Today I have the pleasure of talking to Brandon DaCruz for his second appearance on the show. Brandon is an online nutrition and physique coach, educator, internationally published fitness model, and National Level NPC competitor. He uses an evidence-based approach to help his clients achieve their goals sustainably.
On episode 58, we talked about energy flux and the high energy flux lifestyle, which is a way of eating more, burning more fat, and building more muscle. If you haven't listened to that episode yet, I highly recommend you check it out. It's full of practical strategies to improve your health and body composition.
We're going to talk about how to make fat loss feel easier to get and stay lean. We all know that losing fat can be challenging, so we're going to discuss some strategies and scenarios that can help you overcome the obstacles and make dieting more manageable and sustainable.
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Today you’ll learn all about:
[4:33] Personal struggles with fat loss and fitness modeling
[15:01] The importance of energy balance in fat loss
[20:02] Proactive dieting vs reactive training
[27:20] Energy density and comparing food sources
[31:34] The importance of food choices and satiety
[39:20] Constructing fat loss diets with whole foods first approach
[46:47] The importance of viewing food choices holistically
[52:53] Setting clients up for success in fat loss
[58:10] The importance of tracking in body composition progress, and improving awareness and relationship with food
[1:05:30] Self-monitoring techniques and weight maintenance thresholds
[1:09:35] Energy intake, expenditure, and movement
[1:15:15] What Brandon is up to now and where to learn more
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Although fat loss sounds simple on paper, which is why many people will just tell you that all you need to do is eat less and exercise more. That's a statement that's truthful, but it isn't helpful for many, which is where I really think that it's, you know, focusing on the nutritional aspect of that loss is pivotal because let's face it, 99% of us do not have the time and energy to create a deficit purely from exercise and to out exercise a poor diet.Philip Pape:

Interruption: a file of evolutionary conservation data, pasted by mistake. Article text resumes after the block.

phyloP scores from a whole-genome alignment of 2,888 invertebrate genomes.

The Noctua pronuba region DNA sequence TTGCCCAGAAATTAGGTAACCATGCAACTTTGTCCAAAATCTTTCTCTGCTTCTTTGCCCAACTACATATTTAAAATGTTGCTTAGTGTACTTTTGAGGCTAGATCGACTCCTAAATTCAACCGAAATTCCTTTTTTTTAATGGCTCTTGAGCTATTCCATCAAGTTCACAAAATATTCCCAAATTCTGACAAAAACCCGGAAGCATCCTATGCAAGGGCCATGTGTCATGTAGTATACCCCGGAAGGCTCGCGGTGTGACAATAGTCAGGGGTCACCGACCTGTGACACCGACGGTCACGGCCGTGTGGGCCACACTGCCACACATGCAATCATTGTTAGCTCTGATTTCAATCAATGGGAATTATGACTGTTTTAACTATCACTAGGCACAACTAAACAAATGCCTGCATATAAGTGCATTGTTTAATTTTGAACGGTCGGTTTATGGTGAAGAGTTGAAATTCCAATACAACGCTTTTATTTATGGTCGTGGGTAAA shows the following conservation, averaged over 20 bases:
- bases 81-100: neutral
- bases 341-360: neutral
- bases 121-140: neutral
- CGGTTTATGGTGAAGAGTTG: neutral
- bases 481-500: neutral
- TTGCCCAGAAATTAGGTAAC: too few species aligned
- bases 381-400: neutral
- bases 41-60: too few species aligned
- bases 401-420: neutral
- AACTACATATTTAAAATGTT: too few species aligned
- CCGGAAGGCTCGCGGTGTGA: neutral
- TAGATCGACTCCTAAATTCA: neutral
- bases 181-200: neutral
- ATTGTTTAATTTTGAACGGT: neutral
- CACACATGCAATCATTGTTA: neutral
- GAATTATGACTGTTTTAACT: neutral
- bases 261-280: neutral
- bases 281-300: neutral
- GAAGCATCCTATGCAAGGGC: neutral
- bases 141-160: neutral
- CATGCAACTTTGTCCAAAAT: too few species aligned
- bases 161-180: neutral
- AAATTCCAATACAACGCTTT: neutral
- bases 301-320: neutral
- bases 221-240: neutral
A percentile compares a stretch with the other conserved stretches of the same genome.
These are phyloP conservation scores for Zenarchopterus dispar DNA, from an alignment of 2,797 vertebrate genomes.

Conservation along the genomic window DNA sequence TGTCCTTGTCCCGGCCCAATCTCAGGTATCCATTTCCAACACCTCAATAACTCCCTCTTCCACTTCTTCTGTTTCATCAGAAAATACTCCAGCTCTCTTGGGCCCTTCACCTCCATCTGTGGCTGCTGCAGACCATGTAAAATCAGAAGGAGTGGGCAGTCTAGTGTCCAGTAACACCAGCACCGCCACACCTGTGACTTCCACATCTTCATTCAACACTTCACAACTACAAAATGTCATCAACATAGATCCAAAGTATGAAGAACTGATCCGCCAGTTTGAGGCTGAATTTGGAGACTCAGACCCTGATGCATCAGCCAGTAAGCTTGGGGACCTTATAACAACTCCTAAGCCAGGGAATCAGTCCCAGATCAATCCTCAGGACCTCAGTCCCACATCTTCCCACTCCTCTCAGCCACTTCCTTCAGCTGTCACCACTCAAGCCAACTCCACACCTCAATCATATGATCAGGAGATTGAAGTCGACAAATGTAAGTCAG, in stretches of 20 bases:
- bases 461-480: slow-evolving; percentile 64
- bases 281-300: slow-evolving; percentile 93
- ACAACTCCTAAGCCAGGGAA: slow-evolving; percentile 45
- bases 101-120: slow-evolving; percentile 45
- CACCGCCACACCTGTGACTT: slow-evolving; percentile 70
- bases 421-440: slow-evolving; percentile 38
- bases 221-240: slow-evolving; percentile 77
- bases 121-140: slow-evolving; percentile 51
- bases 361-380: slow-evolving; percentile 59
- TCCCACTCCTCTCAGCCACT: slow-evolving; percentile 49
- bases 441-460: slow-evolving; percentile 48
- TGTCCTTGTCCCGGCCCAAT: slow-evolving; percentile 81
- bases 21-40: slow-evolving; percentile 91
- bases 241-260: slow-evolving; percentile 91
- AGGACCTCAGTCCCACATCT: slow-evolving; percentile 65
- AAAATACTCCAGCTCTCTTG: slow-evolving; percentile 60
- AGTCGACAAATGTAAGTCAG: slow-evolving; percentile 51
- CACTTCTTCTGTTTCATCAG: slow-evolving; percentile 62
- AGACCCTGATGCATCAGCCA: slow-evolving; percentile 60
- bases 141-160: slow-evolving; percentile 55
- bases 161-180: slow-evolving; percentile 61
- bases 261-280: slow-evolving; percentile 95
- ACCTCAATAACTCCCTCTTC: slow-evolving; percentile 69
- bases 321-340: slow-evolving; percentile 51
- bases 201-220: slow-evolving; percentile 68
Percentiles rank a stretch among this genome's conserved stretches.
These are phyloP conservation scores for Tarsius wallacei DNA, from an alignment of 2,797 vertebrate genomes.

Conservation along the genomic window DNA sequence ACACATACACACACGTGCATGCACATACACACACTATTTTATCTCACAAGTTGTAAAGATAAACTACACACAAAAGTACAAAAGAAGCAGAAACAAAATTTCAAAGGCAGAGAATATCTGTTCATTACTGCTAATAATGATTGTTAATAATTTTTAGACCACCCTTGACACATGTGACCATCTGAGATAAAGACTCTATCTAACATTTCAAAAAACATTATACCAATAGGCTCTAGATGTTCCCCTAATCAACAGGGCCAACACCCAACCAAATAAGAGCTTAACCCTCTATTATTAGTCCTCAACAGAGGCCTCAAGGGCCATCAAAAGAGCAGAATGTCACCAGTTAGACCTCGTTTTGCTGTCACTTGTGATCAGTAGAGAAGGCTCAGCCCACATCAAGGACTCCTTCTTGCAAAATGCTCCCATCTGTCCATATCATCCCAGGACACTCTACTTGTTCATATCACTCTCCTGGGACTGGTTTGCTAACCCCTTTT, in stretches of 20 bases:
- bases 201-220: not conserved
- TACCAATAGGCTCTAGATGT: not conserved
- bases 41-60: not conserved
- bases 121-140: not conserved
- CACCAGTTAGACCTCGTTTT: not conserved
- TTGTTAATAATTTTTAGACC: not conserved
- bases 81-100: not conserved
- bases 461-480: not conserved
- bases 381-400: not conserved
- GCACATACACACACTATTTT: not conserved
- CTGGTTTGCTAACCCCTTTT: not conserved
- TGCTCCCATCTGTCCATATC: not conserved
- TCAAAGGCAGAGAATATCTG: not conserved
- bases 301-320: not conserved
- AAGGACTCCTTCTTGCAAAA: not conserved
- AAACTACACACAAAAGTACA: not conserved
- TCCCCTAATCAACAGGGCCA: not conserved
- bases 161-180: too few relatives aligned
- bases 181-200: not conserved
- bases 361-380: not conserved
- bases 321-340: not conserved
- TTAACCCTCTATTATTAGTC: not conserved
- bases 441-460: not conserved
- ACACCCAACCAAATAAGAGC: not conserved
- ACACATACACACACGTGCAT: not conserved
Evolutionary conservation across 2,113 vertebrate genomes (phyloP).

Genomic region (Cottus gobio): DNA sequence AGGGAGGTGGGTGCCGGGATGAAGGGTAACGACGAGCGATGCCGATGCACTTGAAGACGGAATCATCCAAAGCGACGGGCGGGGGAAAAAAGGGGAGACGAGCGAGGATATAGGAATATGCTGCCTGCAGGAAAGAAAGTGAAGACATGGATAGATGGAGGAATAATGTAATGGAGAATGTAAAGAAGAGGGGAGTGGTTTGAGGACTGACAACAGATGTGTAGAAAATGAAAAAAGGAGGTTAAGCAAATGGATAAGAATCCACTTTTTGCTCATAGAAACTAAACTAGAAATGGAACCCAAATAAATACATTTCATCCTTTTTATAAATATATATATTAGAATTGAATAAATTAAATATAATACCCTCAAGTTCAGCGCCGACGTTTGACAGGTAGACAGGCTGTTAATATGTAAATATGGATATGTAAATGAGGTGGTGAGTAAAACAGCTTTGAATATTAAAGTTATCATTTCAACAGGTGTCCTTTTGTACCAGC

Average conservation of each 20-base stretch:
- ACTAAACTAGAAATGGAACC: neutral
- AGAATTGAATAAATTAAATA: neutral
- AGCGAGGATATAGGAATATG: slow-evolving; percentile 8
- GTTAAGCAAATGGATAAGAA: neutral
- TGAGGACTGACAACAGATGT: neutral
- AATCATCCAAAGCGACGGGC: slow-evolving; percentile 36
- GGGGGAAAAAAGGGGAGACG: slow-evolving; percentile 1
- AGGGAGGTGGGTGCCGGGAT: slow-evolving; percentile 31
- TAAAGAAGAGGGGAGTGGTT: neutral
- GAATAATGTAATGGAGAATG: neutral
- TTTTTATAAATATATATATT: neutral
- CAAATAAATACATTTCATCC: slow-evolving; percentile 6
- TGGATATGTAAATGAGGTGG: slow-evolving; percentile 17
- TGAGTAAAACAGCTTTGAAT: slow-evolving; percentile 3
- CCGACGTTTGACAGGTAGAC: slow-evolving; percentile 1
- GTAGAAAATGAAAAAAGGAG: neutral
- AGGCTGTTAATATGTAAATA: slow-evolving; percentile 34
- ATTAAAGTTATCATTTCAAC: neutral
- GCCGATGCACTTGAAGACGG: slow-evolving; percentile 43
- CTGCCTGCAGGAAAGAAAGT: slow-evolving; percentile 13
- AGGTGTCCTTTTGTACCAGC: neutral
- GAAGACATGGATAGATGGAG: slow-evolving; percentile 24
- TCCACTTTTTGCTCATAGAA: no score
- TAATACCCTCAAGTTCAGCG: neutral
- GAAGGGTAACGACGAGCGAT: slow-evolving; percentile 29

Welcome to the Wits& Weights podcast. I'm your host, Philip pape, and this twice a week podcast is dedicated to helping you achieve physical self mastery by getting stronger, optimizing your nutrition and upgrading your body composition. We'll uncover science backed strategies for movement, metabolism, muscle and mindset with a skeptical eye on the fitness industry so you can look and feel your absolute best. Let's dive right in. Wits& Weights community Welcome to another episode of the Wits & Weights Podcast. Today I have the pleasure of talking to Brandon to Cruz for his second appearance on the show. Brandon is an online nutrition and physique coach, educator, internationally published fitness model and national level NPC competitor, who uses an evidence based approach to help his clients achieve their goals sustainably. Back on episode 58. We talked about energy flux and the high energy flux lifestyle, which is a way of eating more moving more burning more fat building more muscle. If you haven't listened to that, go check it out, Episode 58. It's full of practical strategies to improve your health and body composition. Today we're going to talk about another topic that many people struggle with how to make fat loss feel easier, because we all want to get and stay lean. We all know that losing fat can be challenging, especially if you have a busy or high stress lifestyle. So we're going to discuss some strategies and scenarios that can help you overcome those and make it more manageable sustainable. Brandon, thank you again for joining me on the show. I'm super excited to dive into this topic.Brandon DaCruz: